Homily for the Requiem of Archbishop Philip Tartaglia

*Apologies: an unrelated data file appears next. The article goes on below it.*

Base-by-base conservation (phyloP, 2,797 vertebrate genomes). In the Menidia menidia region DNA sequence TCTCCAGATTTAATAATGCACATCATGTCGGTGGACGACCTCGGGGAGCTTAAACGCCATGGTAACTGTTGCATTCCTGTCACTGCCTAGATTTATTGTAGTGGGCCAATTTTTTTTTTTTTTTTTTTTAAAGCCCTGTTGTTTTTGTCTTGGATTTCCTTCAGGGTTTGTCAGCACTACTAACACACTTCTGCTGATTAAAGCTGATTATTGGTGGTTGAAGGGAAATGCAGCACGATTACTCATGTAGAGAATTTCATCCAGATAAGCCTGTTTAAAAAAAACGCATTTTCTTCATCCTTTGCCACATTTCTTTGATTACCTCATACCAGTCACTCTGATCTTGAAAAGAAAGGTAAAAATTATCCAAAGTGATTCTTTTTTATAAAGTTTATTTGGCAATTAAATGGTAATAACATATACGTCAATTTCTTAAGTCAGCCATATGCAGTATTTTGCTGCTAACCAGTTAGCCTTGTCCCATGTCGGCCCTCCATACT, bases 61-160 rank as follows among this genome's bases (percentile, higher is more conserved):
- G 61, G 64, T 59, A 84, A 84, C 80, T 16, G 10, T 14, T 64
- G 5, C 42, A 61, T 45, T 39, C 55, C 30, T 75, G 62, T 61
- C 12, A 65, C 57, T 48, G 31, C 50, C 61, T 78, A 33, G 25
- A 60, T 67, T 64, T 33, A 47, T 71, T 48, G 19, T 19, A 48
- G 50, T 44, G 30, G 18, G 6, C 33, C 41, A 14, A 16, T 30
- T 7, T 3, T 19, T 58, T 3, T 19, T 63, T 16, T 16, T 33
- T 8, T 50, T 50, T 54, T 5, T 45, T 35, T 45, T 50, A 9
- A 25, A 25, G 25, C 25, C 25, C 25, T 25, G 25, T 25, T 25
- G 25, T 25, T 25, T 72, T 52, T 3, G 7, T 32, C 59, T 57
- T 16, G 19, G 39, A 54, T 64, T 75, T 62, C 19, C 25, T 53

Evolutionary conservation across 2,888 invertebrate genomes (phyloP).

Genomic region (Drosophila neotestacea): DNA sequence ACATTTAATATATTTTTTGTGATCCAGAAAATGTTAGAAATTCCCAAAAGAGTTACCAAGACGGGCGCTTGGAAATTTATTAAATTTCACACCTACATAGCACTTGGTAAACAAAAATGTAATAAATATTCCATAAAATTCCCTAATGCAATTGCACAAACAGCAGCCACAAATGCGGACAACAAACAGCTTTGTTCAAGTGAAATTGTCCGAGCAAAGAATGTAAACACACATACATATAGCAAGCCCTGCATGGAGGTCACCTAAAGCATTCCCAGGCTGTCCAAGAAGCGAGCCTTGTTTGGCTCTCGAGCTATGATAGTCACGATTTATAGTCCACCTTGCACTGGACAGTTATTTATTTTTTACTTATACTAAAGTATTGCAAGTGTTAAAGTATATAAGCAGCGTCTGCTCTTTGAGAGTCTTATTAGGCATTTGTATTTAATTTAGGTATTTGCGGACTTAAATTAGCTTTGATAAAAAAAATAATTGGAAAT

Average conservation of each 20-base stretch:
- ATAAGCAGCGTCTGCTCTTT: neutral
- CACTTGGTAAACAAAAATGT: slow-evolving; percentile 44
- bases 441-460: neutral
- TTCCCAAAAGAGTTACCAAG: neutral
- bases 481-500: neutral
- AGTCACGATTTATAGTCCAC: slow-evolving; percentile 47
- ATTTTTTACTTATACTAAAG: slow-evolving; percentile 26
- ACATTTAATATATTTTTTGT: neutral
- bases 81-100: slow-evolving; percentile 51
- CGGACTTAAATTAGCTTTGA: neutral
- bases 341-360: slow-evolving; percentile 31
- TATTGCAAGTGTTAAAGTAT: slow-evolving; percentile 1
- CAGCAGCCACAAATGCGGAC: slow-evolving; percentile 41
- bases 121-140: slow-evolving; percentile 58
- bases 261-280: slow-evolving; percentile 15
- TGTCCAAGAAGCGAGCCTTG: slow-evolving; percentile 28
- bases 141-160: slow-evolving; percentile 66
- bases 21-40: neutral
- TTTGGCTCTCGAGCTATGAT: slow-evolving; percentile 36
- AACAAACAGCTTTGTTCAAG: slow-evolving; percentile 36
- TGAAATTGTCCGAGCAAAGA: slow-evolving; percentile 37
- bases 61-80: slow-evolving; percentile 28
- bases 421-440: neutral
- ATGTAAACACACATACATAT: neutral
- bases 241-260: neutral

| 4 days ago | Blogging